With a history as rich as the color itself, garments of indigo blue were traded in the great merchant centers and ports of Africa and the Orient and brought to the markets of Europe. Throughout the ages the color blue has continued to intrigue and inspire. Worn by kings and queens and peasants alike, garments dyed in blue were handed down from generation to generation. As the garments faded and aged they became more valued and cherished.

- Kathleen O'Grady



For anyone who has had the pleasure of dyeing with indigo, they will know there is a beauty and magic to this natural dye, derived from the indigo plant. If you work with indigo, you don't just dye with it, you have a relationship with it. It is a complicated dye that takes years to master. Indigo is not just a colour; it is a slow process to produce the colour and dye with it. Dyers can (and do) spend years dedicated to just this one colour because of its amazing qualities.

Indigo skeletal

Indian indigo dye lump
Dried cake extracted from indigo leaves

Photo by Evan Izer (Palladian) / CC BY-SA
(https://creativecommons.org/licenses/by-sa/2.5)

There are three essentials to dye with indigo; indigo itself, a base (lime), and a reducing agent. Unlike other dyes, indigo is not soluble in water. To make it soluble, a “reducing agent” is used. There are chemical reducing agents, but various fruits can also make great reducing agents. When indigo is reduced, it loses its blue colour. If you peer into an indigo vat, you might be surprised to see that the solution isn’t blue, it’s greenish-yellow. Only when the fabric or yarn is removed from the vat and exposed to the air does it turn blue. The oxygen in the air reverts the indigo back to its insoluble form, resulting in the colour blue. This is the magic of indigo.     

You can dye with indigo powdered extract or with the leaves themselves. I took a natural dye workshop in Laos in 2010. These leaves were gathered from the mountains that morning. 

Indigo leaves soaking for three days before dyeing with them. 

Straining the indigo leaves. 

Close-up of straining the liquid. 

A jacket I designed; I dyed the linen with indigo and added the feature stripe of Laotian indigo fabric on the back. Skirt is silk taffeta that I over-dyed with indigo.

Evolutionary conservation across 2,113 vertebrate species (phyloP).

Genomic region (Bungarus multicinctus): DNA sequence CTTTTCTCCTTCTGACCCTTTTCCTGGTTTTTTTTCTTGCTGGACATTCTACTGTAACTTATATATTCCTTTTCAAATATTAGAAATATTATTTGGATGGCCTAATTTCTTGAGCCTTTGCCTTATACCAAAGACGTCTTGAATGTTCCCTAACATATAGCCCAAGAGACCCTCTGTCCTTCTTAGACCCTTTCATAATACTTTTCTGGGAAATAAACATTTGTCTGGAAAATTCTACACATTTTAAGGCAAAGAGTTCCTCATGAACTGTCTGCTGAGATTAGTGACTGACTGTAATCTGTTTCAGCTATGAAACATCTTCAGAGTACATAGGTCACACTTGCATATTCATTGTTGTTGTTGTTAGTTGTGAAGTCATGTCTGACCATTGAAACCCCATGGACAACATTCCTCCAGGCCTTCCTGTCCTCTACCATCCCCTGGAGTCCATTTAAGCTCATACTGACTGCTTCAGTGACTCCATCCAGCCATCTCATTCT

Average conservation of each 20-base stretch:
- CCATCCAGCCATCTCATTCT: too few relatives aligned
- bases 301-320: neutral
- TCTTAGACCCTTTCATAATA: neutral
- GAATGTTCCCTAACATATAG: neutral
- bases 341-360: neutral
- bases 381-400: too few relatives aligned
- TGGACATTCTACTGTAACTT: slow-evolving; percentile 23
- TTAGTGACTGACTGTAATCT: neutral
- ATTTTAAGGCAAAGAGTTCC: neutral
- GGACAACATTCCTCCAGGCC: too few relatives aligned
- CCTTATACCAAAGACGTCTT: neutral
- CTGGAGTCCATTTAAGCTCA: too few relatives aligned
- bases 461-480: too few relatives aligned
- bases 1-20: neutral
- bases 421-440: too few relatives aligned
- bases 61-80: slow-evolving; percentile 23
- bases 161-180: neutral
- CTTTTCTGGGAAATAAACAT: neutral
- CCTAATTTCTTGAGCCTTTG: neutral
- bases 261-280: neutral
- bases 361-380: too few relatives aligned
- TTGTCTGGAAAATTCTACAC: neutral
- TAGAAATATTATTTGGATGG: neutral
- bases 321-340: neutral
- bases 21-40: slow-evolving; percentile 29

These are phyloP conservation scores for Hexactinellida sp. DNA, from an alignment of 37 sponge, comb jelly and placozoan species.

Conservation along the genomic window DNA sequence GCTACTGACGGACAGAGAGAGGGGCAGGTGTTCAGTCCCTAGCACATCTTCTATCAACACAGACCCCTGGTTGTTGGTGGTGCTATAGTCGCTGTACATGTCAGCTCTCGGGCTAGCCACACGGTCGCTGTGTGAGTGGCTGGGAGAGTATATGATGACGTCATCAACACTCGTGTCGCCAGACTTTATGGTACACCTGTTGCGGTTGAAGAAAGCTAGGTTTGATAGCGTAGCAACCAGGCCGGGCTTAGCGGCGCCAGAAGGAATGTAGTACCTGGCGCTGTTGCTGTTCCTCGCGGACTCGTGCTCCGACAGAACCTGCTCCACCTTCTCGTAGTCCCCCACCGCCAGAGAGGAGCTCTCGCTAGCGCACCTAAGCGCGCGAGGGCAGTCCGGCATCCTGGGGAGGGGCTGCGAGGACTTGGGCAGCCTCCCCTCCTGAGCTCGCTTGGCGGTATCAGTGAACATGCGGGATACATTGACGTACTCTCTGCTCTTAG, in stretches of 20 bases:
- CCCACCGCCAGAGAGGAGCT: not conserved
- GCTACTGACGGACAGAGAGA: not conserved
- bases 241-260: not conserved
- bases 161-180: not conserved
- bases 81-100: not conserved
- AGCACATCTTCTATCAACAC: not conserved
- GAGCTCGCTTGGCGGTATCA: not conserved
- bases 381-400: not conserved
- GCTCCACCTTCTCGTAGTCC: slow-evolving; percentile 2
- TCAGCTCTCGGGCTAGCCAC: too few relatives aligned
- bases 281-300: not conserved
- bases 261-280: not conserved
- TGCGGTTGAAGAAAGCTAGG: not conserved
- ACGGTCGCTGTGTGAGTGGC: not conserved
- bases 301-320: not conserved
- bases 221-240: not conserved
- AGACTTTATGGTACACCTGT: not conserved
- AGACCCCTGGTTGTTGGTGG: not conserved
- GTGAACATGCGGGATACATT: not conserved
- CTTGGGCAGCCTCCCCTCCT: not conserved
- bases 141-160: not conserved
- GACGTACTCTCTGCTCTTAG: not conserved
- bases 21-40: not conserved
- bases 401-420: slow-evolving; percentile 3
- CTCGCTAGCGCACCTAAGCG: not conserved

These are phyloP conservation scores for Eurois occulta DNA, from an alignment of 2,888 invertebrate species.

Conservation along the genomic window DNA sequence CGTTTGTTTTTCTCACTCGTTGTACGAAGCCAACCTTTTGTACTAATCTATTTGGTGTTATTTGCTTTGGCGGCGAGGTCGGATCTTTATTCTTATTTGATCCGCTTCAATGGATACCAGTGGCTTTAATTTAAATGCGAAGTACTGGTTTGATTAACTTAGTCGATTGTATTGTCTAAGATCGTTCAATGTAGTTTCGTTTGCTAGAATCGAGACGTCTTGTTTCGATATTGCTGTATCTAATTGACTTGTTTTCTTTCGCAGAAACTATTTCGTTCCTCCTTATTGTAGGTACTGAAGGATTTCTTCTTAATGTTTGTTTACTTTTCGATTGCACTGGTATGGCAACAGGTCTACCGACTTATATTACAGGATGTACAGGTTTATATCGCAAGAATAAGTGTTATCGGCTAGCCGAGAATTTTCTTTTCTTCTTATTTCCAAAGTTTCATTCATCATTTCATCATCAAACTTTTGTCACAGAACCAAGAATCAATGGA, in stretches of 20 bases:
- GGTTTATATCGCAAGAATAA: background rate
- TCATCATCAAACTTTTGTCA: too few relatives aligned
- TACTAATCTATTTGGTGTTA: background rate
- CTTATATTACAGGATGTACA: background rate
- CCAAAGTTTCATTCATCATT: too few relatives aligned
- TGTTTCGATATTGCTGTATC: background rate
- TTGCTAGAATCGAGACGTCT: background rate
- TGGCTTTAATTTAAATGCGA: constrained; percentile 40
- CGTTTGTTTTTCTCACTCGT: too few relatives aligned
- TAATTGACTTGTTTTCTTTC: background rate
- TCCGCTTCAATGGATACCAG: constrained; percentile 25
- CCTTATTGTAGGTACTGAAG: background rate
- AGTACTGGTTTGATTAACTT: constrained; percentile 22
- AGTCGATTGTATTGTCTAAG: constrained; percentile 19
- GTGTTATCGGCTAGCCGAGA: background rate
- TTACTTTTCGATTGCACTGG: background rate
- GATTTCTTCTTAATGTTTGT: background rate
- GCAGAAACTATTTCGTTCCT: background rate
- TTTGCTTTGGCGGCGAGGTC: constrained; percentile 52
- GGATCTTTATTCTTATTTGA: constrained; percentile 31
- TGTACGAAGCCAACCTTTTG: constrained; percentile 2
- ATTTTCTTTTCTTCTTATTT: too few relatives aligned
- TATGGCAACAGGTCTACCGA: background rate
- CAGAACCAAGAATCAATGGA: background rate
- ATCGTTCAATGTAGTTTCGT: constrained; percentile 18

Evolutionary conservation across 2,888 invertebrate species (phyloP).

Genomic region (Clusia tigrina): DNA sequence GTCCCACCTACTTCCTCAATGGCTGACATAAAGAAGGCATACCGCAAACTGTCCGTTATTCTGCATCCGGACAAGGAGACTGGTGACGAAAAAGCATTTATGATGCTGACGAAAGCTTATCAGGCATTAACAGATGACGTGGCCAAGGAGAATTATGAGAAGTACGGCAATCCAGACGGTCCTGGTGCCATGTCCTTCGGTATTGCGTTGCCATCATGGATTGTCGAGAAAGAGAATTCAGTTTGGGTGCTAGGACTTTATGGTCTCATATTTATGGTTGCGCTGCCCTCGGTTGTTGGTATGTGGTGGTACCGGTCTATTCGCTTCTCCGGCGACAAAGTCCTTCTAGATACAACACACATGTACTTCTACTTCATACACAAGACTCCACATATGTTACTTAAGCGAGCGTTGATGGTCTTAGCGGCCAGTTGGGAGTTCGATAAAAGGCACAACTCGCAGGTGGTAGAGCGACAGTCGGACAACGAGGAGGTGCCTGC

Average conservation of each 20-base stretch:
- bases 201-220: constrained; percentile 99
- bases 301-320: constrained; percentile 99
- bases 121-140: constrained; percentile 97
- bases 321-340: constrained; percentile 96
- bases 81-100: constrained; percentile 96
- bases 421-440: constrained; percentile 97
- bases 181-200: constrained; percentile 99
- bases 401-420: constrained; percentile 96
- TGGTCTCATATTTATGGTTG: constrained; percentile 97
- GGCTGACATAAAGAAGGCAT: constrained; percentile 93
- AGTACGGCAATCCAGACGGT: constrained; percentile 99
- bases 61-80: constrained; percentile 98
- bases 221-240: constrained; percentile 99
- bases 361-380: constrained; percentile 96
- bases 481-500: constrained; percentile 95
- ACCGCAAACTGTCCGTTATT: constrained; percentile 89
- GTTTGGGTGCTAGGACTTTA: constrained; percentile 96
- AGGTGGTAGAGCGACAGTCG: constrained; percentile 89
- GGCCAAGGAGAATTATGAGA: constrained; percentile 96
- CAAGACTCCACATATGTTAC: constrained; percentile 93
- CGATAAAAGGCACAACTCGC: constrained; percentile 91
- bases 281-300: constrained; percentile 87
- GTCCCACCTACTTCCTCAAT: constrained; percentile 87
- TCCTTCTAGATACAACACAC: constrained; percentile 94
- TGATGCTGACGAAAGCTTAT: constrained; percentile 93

The history of indigo includes a dark side because of the exploitation of colonized countries and peoples. Indigo was one of the most valuable exports from the Southeast United States and the Caribbean and it was produced using the labour of enslaved Africans. India under British colonization was a major supplier of indigo to Europe. In Bengal, the farmers were forced to grow indigo rather than food crops. In 1859 the farmers revolted against oppression by the East India Company in what became known as the Indigo Revolt or the Blue Mutiny. In the early 1900’s natural indigo was replaced by synthetic dye and the natural indigo trade dyed out and, along with it, the indigo plantations.

But there is much more to indigo's history than this dark side. Indigo dyeing has been practiced since antiquity in India, Asia, Africa and South America. The word "indigo" is derived from the Ancient Greek word for "Indian dye." For generations indigenous people have created exquisite textiles and passed the techniques down from one generation to the next.

I could never say I am an expert of indigo dyeing, but it has influenced me. I am inspired by its magic, including the beautiful colour it produces and its practice by diverse cultures. 

Visiting a specialty indigo shop in Kyoto, Japan, in 1985. I lived in Japan for two years in the 1980's and was influenced by indigo blue fabrics that were so much a part of their culture. 

Japanese 'Kasuri' fabric pieces I collected while there. 

Vintage collectible indigo and naturally dyed cotton. 

More collectible Japanese indigo fabrics. I was there in the mid-1980's and these fabrics were old then!

In recent times, there has been a world-wide revival of indigo dyeing. I have had the good fortune of being a student of some of the world masters who take great pride in the indigo-textile traditions from their native countries. 

I was fortunate to meet Dr. Kikuo Morimoto in Cambodia in 2010. Dr. Morimoto, a Japanese textile master, came to Cambodia in the 1990's to revive the traditional weaving and natural dye arts that had been lost in the time of the Khmer Rouge. Here Dr. Morimoto shows me the location of new indigo vats. 

Indigo can take years to master. I've been told that Malian indigo master, Aboubakar Fofana, taught a 10-day indigo workshop several years ago in Oakland, California. He started the indigo vats with the class, but for some reason, the vats did not work. After much deliberation, he discovered that the high chlorine in the tap water affected the pH of the vats, and he had to start them again with purified water. Even the masters are challenged by indigo. 

Jenny Balfour-Paul is one of the leading experts on indigo. In 2018 Jenny Balfour-Paul gave a talk at Maiwa Handprints in Vancouver about her book Deeper Than Indigo which covers her travels and encounters with indigo. If you would like to be spell-bound by Jenny's talk, view the video below or listen to the podcast

 This video is a wonderful depiction of indigo revival in India: 

 

 

 

 

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